Shallow Thoughts : tags : ui
Akkana's Musings on Open Source Computing and Technology, Science, and Nature.
Sat, 19 Feb 2011
A couple of people recently have appeared on GIMP IRC channels
wondering why no filters or layer operations seemed to work in GIMP,
even though they had an image open.
In at least one case, it was a setting most of us had forgotten about:
the Auto button. It's easy to miss, but if you turn it on accidentally,
you may be unable to do anything in GIMP until you realize what's happened.
The Auto button is the one at the upper right of your Layers dialog.
It's on by default, and what it does is ensure that dialogs like Layers,
and GIMP's notion of the currently active layer, follow the active image.
Open a new image, or click in a different image window, and your Layers
dialog switches images -- so whatever you do next will apply to the
image you just chose.
If you turn Auto off, then by default, no image and no layer
is active. Notice, in the screenshot at left, how no image is shown
in the option menu just left of the Auto button.
Even if you open a new image, you can't do anything with it
until you explicitly choose an image from the menu.
I'm sure you can see why this could be confusing. So why have that
button at all?
Well, it's useful when you're working with lots of images -- for
instance, if you want to drag a layer from one image into another
image, you can use the menu to switch quickly among images and layers
without needing to bring those image windows to the front.
I don't find I need it, but for those who do, I guess it can
be a real time-saver.
Just to make it even more confusing, not everyone even has the
Auto button or the menu next to it. You can turn it off (and gain a
little extra vertical space for your layers dialog) with the tiny menu
button right above the mode menu. "Show Image Selection" controls
whether the image option menu, and the Auto button next to it, will
be displayed. "Auto Follow Active Image" is the same toggle as the
Auto button itself.
So if you ever get stuck and the Layers dialog doesn't seem to be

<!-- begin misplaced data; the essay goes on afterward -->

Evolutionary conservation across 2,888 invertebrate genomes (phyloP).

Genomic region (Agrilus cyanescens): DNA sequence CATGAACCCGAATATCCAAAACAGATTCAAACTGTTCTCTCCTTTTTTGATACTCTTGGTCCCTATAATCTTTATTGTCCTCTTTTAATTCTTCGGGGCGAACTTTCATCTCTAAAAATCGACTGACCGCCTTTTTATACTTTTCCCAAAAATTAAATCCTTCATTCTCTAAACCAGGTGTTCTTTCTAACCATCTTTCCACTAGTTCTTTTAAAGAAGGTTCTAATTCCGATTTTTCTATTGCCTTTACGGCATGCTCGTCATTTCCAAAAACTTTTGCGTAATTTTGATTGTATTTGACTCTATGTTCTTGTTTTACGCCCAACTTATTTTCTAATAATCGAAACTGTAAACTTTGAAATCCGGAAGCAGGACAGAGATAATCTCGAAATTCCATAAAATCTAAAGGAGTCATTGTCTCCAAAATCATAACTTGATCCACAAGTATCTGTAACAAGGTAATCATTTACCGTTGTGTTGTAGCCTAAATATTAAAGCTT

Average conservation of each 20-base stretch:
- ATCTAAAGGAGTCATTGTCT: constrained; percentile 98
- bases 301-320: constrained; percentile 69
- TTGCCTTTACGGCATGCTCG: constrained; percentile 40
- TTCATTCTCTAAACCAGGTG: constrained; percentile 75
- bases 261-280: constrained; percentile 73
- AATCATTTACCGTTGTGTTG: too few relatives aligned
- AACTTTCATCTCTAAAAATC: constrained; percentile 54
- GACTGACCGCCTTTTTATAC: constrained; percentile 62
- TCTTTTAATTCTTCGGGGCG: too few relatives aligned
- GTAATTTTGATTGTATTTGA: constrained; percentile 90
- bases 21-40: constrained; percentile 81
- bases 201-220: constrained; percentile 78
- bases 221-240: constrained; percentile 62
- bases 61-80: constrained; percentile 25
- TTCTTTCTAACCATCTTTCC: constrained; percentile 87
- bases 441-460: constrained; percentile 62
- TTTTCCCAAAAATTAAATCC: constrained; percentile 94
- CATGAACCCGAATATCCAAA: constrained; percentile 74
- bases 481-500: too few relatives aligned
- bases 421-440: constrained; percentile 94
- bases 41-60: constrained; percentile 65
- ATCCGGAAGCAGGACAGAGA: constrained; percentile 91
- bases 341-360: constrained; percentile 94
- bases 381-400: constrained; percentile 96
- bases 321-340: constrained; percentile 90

showing layers from your image, and you can't figure out why ...
remember that pesky Auto button. It might just be the problem.
(If not, try quitting GIMP and moving your profile aside. That works
for curing all manner of mysterious ills -- including this one.
Come to think of it, that deserves an article of its own. Coming soon!)
[ 11:04 Feb 19, 2011
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Sun, 01 Nov 2009
My mom got a netbook! A
in lovely metallic brown. (I know "metallic brown" sounds odd -- I
was skeptical before I saw it -- but take it from me, it looks great.)
It's cute and lightweight, with a nice keyboard with a clicky
IBM-keyboard-style feel, and a meta key with a Tux penguin on it
rather than a silly Windows logo. The only criticism so far is
that the comma and period keys are narrower than the rest, so all
three of us keep hitting slash when we mean period.
It comes preinstalled with Ubuntu (currently 9.04 Jaunty)
with a full Gnome desktop. I've never been much of a Gnome fan,
but this time we thought we'd try keeping it for a while and
see how Mom likes it. We can always switch to something faster,
like Openbox, later.
Of course, a lot of things needed configuration, like getting rid of
one of the two toolbars. (In this age of cinema-width screens, why is it
that the major desktops, like Gnome and even Apple, insist on sucking
away vertical space with multiple menubars/toolbars?)
(And don't get me started on Evolution's preferences panes that are
too big to fit on a netbook screen, yet have no scrollbars; and
although the preference window is resizable, Gnome won't let you
drag a window past the top of the screen so you can resize it taller.)
What stymied us, though, was the Gnome keyring and the way it
prompts you for a password -- even if you've already typed in a login
password -- whenever it tries to connect to the wireless network.
Web searches revealed that we were far from the only people who
found this annoying and wanted to turn it off.
There are lots of howtos. Unfortunately, every howto is
different -- apparently gnome-keyring changes its user interface with
every release, but somehow none of these UI changes ever make it
easier to find your way to the place where you can turn off the
password prompting. So here's one for Jaunty.
Howto turn off the Gnome-keyring master password in Ubuntu Jaunty
The key is a program called "seahorse", which you can get to
via Applications->Accessories->Password and Encryption Keys.
Click on the Passwords tab: you'll probably see two lines,
login password and master password.
According to some of the earlier howtos, these two passwords need to
be the same in order for the following steps to work.
login password and choose Unlock (I'm not sure if that
step is necessary, but we did it).
Then from the same right-click menu,
choose Change Password and make the new password empty.
Of course, it will warn you about this horribly insecure behavior
and how you're an idiot to want to do this. Your choice!
[ 15:31 Nov 01, 2009
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